Banana Bending

Asian-Australian and Asian-Canadian Literatures


Tseen-ling Khoo

ISBN : 978-962-209-630-1

Literary Studies

June 2003

232 pages, 6″ x 9″

Not for sale in the USA or Canada

  • HK$275.00

This is the first book ever to present a comparative reading of East Asian-Australian and East Asian-Canadian novels while addressing the literary and political cultures of Australia and Canada. Generally, the book examines the limits and possibilities for these diasporic literatures in multicultural societies and their placement in relation to national literatures. Issues discussed in the book include: citizenship/belonging, community, images of suburbia, tensions in gender/sexuality, and recycling traditional folklore for contemporary situations. The book offers new perspectives on Australian and Canadian life and society, addressing contemporary anxieties about citizenship, cohesion in multicultural communities, ideas of ‘homeland,’ and the cultural potential of the ‘melting pot.’ The author offers extensive background information so that those unfamiliar with either Australian or Canadian material can quickly acquaint themselves with the necessary contexts as well as delving further into their details.

Its comparative approach offers a unique way to deal with issues of diasporic ‘asian-ness’ (a dynamic area of study) and national stereotypes. The book also provides a useful counter-point to recent discussions of Asian-American literature.

Dr Tseen-Ling Khoo, a postdoctoral research fellow at the University of Queensland (Australia), is co-editor of Diaspora: Negotiating Asian-Australia and Culture, Identity, Commodity: Diasporic Chinese Literatures in English (Hong Kong University Press). She is Web Manager for the Association for Canadian Studies in Australia and New Zealand (ACSANZ), and creator/manager of the Asian-Australian academic discussion list.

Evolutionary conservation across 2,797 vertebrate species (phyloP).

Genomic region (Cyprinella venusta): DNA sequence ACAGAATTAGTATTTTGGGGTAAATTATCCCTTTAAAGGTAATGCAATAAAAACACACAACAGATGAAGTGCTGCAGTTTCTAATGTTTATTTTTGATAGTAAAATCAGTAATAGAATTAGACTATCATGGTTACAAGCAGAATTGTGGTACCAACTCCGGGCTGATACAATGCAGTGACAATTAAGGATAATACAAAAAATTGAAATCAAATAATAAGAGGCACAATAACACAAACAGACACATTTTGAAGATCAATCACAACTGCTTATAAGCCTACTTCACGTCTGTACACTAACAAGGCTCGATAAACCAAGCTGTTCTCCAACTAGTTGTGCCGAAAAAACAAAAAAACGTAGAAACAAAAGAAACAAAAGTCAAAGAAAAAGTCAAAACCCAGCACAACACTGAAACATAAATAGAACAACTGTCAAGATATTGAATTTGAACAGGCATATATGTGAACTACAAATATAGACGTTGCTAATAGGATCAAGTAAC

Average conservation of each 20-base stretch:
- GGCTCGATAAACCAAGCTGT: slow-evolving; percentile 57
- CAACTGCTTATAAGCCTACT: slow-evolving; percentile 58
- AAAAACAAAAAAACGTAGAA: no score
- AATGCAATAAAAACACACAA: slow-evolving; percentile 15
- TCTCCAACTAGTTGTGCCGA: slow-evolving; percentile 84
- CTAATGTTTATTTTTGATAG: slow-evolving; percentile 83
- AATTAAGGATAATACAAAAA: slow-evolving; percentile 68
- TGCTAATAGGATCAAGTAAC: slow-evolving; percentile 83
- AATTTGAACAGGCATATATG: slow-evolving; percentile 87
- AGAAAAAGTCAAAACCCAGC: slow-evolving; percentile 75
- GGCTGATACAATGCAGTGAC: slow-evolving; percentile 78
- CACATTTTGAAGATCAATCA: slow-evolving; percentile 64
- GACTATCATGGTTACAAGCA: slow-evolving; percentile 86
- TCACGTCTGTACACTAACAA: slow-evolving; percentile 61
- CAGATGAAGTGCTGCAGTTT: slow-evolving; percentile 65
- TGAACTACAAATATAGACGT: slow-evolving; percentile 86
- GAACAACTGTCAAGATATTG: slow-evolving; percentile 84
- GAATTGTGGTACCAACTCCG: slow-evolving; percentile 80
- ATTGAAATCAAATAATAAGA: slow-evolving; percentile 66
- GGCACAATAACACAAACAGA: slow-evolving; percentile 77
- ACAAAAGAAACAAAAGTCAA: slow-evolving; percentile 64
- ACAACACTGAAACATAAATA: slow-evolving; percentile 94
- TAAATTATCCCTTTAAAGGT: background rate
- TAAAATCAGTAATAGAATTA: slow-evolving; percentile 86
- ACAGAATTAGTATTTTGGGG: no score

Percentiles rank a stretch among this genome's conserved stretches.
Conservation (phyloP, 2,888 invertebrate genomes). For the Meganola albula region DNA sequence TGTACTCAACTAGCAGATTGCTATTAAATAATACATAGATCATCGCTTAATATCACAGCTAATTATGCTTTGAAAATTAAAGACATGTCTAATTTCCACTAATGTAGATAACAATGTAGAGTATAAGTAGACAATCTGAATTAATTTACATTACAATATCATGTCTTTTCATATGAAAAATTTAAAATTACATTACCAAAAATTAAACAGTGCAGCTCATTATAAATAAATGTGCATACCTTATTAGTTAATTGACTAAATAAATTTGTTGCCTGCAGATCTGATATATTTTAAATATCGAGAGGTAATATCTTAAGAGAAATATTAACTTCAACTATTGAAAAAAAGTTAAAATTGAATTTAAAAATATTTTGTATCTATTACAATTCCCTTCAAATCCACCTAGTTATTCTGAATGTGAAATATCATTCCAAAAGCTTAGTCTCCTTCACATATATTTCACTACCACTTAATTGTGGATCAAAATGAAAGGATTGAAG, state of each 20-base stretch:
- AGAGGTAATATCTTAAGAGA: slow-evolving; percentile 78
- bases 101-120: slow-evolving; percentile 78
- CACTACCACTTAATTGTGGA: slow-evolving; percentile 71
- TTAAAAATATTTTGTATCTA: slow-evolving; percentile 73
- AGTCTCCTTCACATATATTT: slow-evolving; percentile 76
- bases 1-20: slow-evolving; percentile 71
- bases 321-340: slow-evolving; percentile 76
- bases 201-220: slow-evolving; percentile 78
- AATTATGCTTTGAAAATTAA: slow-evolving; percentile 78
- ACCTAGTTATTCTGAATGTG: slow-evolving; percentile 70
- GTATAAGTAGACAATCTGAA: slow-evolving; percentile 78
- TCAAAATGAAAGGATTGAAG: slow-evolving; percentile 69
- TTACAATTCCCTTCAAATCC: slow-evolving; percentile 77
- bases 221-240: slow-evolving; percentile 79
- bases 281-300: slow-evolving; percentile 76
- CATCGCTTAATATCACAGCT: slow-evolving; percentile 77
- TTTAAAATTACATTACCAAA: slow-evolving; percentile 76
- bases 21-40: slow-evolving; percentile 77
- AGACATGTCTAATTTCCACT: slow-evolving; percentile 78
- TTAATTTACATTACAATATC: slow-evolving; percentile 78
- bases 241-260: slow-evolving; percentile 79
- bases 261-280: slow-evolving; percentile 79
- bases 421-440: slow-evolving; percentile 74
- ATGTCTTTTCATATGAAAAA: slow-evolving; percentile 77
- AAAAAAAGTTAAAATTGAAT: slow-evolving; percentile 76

“Tseen Khoo offers a fascinating and insightful study of the politics and poetics of literary production by Asian-Australian and Asian-Canadian writers and image-makers. The comparative methodology, (including the contrasts made to the Asian-American context) usefully resituates debates about nationalism, cultural policies and diasporic histories away from narrow nationalist frameworks to afford a more global perspective.” —Jacqueline Lo, School of Humanities, Australian National University

“This is an original and timely contribution to debates in diasporic Asian literatures. The author knows her Australian material extremely well and situates these within important and very relevant discussions concerning both cultural and political issues. The comparisons with Canada (and to some degree Asian American material) are also very well-informed. Overall, the book is a pleasure to read.” —Professor Sneja Gunew, Professor of English and Women’s Studies, University of British Columbia